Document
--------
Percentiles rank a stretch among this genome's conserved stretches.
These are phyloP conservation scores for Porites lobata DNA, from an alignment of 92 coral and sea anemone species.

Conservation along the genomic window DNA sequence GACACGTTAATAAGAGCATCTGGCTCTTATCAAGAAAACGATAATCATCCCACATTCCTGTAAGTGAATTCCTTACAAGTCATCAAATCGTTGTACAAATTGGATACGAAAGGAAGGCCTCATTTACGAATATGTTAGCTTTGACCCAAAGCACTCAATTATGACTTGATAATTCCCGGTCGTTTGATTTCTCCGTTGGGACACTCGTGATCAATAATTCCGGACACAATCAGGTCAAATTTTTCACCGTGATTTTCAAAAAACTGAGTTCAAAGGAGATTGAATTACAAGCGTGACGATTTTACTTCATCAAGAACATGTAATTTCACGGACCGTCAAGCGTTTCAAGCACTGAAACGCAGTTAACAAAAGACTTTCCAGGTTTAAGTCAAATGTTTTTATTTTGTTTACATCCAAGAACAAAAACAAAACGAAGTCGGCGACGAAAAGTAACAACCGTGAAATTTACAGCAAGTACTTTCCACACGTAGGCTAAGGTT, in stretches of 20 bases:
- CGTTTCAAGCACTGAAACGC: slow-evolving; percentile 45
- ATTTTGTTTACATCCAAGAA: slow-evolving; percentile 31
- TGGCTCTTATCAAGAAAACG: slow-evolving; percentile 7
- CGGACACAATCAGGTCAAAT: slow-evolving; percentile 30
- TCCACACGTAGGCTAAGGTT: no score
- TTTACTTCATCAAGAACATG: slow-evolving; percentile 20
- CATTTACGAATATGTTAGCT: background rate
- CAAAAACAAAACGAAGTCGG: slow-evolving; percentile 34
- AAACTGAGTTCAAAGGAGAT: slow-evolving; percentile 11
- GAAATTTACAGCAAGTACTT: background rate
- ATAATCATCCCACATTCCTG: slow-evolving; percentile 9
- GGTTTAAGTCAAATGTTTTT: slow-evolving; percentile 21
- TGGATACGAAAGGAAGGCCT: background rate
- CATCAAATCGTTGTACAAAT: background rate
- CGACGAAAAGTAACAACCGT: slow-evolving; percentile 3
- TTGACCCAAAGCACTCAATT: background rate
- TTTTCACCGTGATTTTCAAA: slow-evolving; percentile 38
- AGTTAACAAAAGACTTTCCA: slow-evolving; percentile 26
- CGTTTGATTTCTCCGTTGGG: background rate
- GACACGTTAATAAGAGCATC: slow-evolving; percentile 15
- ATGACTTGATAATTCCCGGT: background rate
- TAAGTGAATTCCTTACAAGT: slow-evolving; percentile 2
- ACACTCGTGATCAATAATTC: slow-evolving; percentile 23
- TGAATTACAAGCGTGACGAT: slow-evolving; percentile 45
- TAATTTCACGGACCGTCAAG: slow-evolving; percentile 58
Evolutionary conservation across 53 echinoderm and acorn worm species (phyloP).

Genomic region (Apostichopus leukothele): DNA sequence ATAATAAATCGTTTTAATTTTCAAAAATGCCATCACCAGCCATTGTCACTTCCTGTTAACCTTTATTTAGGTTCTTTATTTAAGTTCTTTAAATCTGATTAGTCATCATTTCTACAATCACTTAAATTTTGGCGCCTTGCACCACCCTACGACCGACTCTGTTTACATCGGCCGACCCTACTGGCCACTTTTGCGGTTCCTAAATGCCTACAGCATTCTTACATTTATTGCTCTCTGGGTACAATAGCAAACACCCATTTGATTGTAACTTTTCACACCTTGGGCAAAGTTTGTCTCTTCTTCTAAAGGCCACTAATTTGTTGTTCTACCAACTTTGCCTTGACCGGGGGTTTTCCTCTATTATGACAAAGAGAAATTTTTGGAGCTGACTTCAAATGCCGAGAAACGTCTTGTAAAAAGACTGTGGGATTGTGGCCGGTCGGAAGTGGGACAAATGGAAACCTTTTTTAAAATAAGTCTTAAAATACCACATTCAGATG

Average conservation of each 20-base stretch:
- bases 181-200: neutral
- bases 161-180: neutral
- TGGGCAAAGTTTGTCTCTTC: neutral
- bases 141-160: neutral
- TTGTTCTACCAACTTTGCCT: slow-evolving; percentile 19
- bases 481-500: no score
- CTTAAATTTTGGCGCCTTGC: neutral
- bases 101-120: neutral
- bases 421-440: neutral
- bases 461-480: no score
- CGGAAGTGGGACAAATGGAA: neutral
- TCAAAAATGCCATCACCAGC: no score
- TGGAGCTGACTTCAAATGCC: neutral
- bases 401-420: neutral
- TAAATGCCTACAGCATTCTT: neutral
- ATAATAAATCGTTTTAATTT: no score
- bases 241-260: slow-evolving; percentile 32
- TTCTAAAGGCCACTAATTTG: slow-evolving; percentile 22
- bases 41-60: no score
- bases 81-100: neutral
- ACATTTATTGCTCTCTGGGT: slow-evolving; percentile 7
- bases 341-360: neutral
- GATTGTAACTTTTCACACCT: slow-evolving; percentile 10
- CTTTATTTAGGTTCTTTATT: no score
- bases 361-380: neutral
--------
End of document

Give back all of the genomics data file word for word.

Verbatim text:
Percentiles rank a stretch among this genome's conserved stretches.
These are phyloP conservation scores for Porites lobata DNA, from an alignment of 92 coral and sea anemone species.

Conservation along the genomic window DNA sequence GACACGTTAATAAGAGCATCTGGCTCTTATCAAGAAAACGATAATCATCCCACATTCCTGTAAGTGAATTCCTTACAAGTCATCAAATCGTTGTACAAATTGGATACGAAAGGAAGGCCTCATTTACGAATATGTTAGCTTTGACCCAAAGCACTCAATTATGACTTGATAATTCCCGGTCGTTTGATTTCTCCGTTGGGACACTCGTGATCAATAATTCCGGACACAATCAGGTCAAATTTTTCACCGTGATTTTCAAAAAACTGAGTTCAAAGGAGATTGAATTACAAGCGTGACGATTTTACTTCATCAAGAACATGTAATTTCACGGACCGTCAAGCGTTTCAAGCACTGAAACGCAGTTAACAAAAGACTTTCCAGGTTTAAGTCAAATGTTTTTATTTTGTTTACATCCAAGAACAAAAACAAAACGAAGTCGGCGACGAAAAGTAACAACCGTGAAATTTACAGCAAGTACTTTCCACACGTAGGCTAAGGTT, in stretches of 20 bases:
- CGTTTCAAGCACTGAAACGC: slow-evolving; percentile 45
- ATTTTGTTTACATCCAAGAA: slow-evolving; percentile 31
- TGGCTCTTATCAAGAAAACG: slow-evolving; percentile 7
- CGGACACAATCAGGTCAAAT: slow-evolving; percentile 30
- TCCACACGTAGGCTAAGGTT: no score
- TTTACTTCATCAAGAACATG: slow-evolving; percentile 20
- CATTTACGAATATGTTAGCT: background rate
- CAAAAACAAAACGAAGTCGG: slow-evolving; percentile 34
- AAACTGAGTTCAAAGGAGAT: slow-evolving; percentile 11
- GAAATTTACAGCAAGTACTT: background rate
- ATAATCATCCCACATTCCTG: slow-evolving; percentile 9
- GGTTTAAGTCAAATGTTTTT: slow-evolving; percentile 21
- TGGATACGAAAGGAAGGCCT: background rate
- CATCAAATCGTTGTACAAAT: background rate
- CGACGAAAAGTAACAACCGT: slow-evolving; percentile 3
- TTGACCCAAAGCACTCAATT: background rate
- TTTTCACCGTGATTTTCAAA: slow-evolving; percentile 38
- AGTTAACAAAAGACTTTCCA: slow-evolving; percentile 26
- CGTTTGATTTCTCCGTTGGG: background rate
- GACACGTTAATAAGAGCATC: slow-evolving; percentile 15
- ATGACTTGATAATTCCCGGT: background rate
- TAAGTGAATTCCTTACAAGT: slow-evolving; percentile 2
- ACACTCGTGATCAATAATTC: slow-evolving; percentile 23
- TGAATTACAAGCGTGACGAT: slow-evolving; percentile 45
- TAATTTCACGGACCGTCAAG: slow-evolving; percentile 58
Evolutionary conservation across 53 echinoderm and acorn worm species (phyloP).

Genomic region (Apostichopus leukothele): DNA sequence ATAATAAATCGTTTTAATTTTCAAAAATGCCATCACCAGCCATTGTCACTTCCTGTTAACCTTTATTTAGGTTCTTTATTTAAGTTCTTTAAATCTGATTAGTCATCATTTCTACAATCACTTAAATTTTGGCGCCTTGCACCACCCTACGACCGACTCTGTTTACATCGGCCGACCCTACTGGCCACTTTTGCGGTTCCTAAATGCCTACAGCATTCTTACATTTATTGCTCTCTGGGTACAATAGCAAACACCCATTTGATTGTAACTTTTCACACCTTGGGCAAAGTTTGTCTCTTCTTCTAAAGGCCACTAATTTGTTGTTCTACCAACTTTGCCTTGACCGGGGGTTTTCCTCTATTATGACAAAGAGAAATTTTTGGAGCTGACTTCAAATGCCGAGAAACGTCTTGTAAAAAGACTGTGGGATTGTGGCCGGTCGGAAGTGGGACAAATGGAAACCTTTTTTAAAATAAGTCTTAAAATACCACATTCAGATG

Average conservation of each 20-base stretch:
- bases 181-200: neutral
- bases 161-180: neutral
- TGGGCAAAGTTTGTCTCTTC: neutral
- bases 141-160: neutral
- TTGTTCTACCAACTTTGCCT: slow-evolving; percentile 19
- bases 481-500: no score
- CTTAAATTTTGGCGCCTTGC: neutral
- bases 101-120: neutral
- bases 421-440: neutral
- bases 461-480: no score
- CGGAAGTGGGACAAATGGAA: neutral
- TCAAAAATGCCATCACCAGC: no score
- TGGAGCTGACTTCAAATGCC: neutral
- bases 401-420: neutral
- TAAATGCCTACAGCATTCTT: neutral
- ATAATAAATCGTTTTAATTT: no score
- bases 241-260: slow-evolving; percentile 32
- TTCTAAAGGCCACTAATTTG: slow-evolving; percentile 22
- bases 41-60: no score
- bases 81-100: neutral
- ACATTTATTGCTCTCTGGGT: slow-evolving; percentile 7
- bases 341-360: neutral
- GATTGTAACTTTTCACACCT: slow-evolving; percentile 10
- CTTTATTTAGGTTCTTTATT: no score
- bases 361-380: neutral